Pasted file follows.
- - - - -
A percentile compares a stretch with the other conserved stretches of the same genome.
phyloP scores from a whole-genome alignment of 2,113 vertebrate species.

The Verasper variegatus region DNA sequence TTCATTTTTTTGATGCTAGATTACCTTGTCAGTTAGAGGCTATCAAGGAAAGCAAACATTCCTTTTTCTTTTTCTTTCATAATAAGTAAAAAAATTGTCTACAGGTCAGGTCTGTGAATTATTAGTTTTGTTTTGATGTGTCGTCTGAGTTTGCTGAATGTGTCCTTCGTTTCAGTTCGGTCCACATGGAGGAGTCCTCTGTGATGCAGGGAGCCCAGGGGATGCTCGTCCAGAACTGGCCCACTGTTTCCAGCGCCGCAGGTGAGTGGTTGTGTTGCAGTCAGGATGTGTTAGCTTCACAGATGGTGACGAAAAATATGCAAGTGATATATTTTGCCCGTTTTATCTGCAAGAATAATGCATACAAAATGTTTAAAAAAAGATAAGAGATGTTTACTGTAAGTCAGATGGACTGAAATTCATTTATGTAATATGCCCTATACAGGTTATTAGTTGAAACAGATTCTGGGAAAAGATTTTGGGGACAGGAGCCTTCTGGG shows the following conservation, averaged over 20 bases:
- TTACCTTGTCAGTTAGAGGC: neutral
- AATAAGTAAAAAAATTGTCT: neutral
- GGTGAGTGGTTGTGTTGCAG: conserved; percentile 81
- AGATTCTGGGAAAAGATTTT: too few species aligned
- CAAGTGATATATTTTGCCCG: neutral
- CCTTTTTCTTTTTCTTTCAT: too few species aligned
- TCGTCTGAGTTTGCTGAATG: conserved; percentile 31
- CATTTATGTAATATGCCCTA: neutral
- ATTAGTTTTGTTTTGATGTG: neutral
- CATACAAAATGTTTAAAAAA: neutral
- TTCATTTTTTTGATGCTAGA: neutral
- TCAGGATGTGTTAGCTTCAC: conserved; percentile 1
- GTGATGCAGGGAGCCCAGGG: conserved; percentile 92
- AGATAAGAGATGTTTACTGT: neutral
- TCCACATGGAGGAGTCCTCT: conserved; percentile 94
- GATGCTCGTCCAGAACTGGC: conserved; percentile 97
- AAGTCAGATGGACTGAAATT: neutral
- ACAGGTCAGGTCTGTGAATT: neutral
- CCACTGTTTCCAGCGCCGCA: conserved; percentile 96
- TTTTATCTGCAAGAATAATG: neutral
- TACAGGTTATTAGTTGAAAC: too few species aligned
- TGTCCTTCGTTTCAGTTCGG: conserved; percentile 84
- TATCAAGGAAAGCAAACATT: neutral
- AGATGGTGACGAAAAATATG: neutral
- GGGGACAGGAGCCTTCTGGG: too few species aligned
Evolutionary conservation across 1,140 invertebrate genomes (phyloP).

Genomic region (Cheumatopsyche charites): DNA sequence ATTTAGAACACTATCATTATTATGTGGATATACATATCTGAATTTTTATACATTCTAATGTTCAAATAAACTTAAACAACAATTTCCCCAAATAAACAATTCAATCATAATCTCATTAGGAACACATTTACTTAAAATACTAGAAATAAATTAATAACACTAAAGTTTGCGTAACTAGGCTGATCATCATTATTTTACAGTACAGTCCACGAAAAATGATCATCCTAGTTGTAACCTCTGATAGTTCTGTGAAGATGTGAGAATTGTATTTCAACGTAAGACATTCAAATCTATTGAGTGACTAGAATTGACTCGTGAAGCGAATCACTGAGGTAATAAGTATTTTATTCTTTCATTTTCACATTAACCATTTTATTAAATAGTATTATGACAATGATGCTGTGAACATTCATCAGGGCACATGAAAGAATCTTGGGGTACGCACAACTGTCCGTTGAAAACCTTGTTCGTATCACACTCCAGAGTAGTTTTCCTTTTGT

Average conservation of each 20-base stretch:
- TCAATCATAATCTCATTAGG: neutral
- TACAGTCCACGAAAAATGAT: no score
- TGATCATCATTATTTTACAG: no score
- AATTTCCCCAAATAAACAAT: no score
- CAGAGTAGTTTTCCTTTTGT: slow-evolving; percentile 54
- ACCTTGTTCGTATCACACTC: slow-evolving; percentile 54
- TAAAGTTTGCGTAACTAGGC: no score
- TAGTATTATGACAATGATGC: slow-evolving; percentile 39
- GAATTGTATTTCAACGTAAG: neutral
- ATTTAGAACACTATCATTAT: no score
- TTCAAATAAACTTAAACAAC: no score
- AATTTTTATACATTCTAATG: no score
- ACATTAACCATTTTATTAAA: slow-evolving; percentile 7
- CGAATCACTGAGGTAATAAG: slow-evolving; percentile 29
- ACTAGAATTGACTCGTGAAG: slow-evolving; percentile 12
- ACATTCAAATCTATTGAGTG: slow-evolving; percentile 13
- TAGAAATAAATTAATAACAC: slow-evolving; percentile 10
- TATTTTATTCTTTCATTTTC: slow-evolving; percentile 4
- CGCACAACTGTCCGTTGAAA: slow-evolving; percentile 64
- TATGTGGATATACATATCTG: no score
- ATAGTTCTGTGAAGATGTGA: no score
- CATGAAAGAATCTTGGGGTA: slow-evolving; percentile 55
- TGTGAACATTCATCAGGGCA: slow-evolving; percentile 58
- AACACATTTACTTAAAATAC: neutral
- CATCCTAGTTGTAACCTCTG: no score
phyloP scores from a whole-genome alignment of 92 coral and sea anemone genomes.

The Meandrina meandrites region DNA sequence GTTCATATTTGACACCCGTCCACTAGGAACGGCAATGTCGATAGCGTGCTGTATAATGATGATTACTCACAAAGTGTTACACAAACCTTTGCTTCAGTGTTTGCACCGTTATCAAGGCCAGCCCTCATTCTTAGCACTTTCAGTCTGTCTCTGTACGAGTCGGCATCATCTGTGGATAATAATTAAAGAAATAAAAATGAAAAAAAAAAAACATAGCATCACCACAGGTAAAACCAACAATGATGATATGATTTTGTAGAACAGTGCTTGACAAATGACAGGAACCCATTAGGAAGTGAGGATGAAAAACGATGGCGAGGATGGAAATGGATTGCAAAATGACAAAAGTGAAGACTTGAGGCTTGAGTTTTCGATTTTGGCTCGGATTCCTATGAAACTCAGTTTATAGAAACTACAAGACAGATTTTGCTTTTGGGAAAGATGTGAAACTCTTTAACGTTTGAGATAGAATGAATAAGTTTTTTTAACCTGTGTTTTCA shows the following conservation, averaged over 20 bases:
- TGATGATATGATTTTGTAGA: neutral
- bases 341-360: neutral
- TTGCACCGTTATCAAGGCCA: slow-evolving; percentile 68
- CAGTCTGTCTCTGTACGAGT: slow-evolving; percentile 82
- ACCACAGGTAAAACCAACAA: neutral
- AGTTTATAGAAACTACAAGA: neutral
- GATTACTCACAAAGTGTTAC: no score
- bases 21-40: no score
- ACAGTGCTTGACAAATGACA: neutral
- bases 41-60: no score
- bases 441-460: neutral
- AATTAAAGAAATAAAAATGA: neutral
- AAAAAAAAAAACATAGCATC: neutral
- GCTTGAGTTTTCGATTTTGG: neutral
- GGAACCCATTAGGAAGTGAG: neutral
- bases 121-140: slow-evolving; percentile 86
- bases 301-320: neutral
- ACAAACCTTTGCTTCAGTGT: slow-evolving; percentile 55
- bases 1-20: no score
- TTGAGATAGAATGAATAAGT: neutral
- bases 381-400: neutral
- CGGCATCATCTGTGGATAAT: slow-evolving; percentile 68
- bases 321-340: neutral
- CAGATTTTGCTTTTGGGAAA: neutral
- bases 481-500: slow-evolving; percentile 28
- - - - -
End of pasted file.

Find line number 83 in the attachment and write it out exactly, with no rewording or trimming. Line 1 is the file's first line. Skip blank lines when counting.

- bases 481-500: slow-evolving; percentile 28